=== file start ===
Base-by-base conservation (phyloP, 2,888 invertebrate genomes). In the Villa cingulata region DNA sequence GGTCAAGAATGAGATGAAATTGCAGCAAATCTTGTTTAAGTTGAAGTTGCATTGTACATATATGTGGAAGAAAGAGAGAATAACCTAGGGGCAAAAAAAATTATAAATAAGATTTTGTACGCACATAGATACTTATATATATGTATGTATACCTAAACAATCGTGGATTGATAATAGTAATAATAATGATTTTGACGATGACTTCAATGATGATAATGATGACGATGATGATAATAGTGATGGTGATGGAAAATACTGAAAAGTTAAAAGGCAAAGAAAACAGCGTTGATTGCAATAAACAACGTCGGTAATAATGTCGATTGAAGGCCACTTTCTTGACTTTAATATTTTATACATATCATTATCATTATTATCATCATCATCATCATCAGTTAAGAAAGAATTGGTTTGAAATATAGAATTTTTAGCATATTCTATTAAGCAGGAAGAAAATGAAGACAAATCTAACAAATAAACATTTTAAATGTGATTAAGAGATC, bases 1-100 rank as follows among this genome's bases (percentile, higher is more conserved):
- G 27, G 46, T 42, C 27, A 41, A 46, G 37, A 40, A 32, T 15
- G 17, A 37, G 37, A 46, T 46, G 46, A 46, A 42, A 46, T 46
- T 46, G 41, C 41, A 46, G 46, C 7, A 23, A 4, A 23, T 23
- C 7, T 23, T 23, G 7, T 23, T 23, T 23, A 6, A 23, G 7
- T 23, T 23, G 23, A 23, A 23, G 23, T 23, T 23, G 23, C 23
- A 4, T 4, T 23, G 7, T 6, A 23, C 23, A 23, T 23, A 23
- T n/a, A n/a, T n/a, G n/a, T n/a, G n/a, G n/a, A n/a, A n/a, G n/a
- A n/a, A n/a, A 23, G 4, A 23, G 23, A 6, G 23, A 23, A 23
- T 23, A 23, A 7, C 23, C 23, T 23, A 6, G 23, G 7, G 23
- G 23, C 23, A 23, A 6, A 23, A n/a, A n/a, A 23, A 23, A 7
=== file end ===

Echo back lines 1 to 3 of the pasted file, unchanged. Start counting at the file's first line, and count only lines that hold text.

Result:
Base-by-base conservation (phyloP, 2,888 invertebrate genomes). In the Villa cingulata region DNA sequence GGTCAAGAATGAGATGAAATTGCAGCAAATCTTGTTTAAGTTGAAGTTGCATTGTACATATATGTGGAAGAAAGAGAGAATAACCTAGGGGCAAAAAAAATTATAAATAAGATTTTGTACGCACATAGATACTTATATATATGTATGTATACCTAAACAATCGTGGATTGATAATAGTAATAATAATGATTTTGACGATGACTTCAATGATGATAATGATGACGATGATGATAATAGTGATGGTGATGGAAAATACTGAAAAGTTAAAAGGCAAAGAAAACAGCGTTGATTGCAATAAACAACGTCGGTAATAATGTCGATTGAAGGCCACTTTCTTGACTTTAATATTTTATACATATCATTATCATTATTATCATCATCATCATCATCAGTTAAGAAAGAATTGGTTTGAAATATAGAATTTTTAGCATATTCTATTAAGCAGGAAGAAAATGAAGACAAATCTAACAAATAAACATTTTAAATGTGATTAAGAGATC, bases 1-100 rank as follows among this genome's bases (percentile, higher is more conserved):
- G 27, G 46, T 42, C 27, A 41, A 46, G 37, A 40, A 32, T 15
- G 17, A 37, G 37, A 46, T 46, G 46, A 46, A 42, A 46, T 46